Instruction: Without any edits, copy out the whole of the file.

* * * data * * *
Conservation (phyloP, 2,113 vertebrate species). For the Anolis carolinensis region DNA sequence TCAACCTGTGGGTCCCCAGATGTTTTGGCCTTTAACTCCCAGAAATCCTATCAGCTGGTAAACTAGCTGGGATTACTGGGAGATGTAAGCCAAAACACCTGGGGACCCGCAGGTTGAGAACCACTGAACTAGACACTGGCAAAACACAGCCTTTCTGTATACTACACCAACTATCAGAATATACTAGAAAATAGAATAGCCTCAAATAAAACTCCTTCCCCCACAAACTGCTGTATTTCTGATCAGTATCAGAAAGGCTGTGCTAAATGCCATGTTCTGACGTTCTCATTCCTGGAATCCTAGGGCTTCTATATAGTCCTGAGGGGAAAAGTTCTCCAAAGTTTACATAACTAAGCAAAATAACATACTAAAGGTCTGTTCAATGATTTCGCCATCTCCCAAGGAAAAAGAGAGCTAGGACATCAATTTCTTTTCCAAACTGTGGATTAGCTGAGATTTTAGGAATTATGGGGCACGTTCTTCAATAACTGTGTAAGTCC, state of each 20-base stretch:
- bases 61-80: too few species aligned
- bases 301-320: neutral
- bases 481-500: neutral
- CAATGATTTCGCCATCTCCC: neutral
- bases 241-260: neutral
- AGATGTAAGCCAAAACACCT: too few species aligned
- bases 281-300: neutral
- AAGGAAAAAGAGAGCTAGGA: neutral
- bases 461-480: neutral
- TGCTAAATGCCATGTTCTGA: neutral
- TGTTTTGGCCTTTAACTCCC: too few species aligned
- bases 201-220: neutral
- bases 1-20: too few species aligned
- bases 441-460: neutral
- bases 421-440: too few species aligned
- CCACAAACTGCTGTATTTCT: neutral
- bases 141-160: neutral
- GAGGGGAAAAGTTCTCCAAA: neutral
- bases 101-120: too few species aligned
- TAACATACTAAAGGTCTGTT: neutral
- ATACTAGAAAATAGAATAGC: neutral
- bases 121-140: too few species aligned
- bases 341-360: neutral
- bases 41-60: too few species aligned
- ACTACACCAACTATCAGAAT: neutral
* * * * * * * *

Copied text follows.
Conservation (phyloP, 2,113 vertebrate species). For the Anolis carolinensis region DNA sequence TCAACCTGTGGGTCCCCAGATGTTTTGGCCTTTAACTCCCAGAAATCCTATCAGCTGGTAAACTAGCTGGGATTACTGGGAGATGTAAGCCAAAACACCTGGGGACCCGCAGGTTGAGAACCACTGAACTAGACACTGGCAAAACACAGCCTTTCTGTATACTACACCAACTATCAGAATATACTAGAAAATAGAATAGCCTCAAATAAAACTCCTTCCCCCACAAACTGCTGTATTTCTGATCAGTATCAGAAAGGCTGTGCTAAATGCCATGTTCTGACGTTCTCATTCCTGGAATCCTAGGGCTTCTATATAGTCCTGAGGGGAAAAGTTCTCCAAAGTTTACATAACTAAGCAAAATAACATACTAAAGGTCTGTTCAATGATTTCGCCATCTCCCAAGGAAAAAGAGAGCTAGGACATCAATTTCTTTTCCAAACTGTGGATTAGCTGAGATTTTAGGAATTATGGGGCACGTTCTTCAATAACTGTGTAAGTCC, state of each 20-base stretch:
- bases 61-80: too few species aligned
- bases 301-320: neutral
- bases 481-500: neutral
- CAATGATTTCGCCATCTCCC: neutral
- bases 241-260: neutral
- AGATGTAAGCCAAAACACCT: too few species aligned
- bases 281-300: neutral
- AAGGAAAAAGAGAGCTAGGA: neutral
- bases 461-480: neutral
- TGCTAAATGCCATGTTCTGA: neutral
- TGTTTTGGCCTTTAACTCCC: too few species aligned
- bases 201-220: neutral
- bases 1-20: too few species aligned
- bases 441-460: neutral
- bases 421-440: too few species aligned
- CCACAAACTGCTGTATTTCT: neutral
- bases 141-160: neutral
- GAGGGGAAAAGTTCTCCAAA: neutral
- bases 101-120: too few species aligned
- TAACATACTAAAGGTCTGTT: neutral
- ATACTAGAAAATAGAATAGC: neutral
- bases 121-140: too few species aligned
- bases 341-360: neutral
- bases 41-60: too few species aligned
- ACTACACCAACTATCAGAAT: neutral